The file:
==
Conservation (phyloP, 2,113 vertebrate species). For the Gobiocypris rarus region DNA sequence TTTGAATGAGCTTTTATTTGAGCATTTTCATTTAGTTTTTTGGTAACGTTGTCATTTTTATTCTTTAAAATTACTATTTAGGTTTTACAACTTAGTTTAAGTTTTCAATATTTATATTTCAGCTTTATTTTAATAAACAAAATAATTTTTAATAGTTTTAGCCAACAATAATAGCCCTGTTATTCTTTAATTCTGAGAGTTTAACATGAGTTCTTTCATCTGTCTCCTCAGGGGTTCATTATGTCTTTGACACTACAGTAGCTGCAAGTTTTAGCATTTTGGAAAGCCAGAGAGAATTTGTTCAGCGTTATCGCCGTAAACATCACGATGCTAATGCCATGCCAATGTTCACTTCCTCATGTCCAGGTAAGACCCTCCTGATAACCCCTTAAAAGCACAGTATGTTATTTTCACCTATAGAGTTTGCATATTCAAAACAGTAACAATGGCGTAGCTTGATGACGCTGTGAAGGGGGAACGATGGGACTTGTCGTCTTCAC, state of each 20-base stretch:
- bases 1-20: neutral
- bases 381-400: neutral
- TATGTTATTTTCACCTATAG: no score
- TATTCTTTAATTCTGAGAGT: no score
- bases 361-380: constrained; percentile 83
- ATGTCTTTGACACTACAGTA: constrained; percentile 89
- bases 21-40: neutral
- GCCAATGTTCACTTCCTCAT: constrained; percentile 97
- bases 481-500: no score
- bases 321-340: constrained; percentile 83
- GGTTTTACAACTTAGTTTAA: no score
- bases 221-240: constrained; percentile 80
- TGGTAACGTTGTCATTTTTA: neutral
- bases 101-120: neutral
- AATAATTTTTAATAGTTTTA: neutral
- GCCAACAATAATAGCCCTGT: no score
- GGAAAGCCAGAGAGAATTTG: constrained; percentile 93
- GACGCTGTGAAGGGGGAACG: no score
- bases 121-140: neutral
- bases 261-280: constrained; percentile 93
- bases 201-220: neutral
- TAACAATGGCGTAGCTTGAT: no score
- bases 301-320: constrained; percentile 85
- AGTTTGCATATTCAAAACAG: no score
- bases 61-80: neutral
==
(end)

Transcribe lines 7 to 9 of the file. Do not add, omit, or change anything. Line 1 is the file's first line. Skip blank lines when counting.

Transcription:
- ATGTCTTTGACACTACAGTA: constrained; percentile 89
- bases 21-40: neutral
- GCCAATGTTCACTTCCTCAT: constrained; percentile 97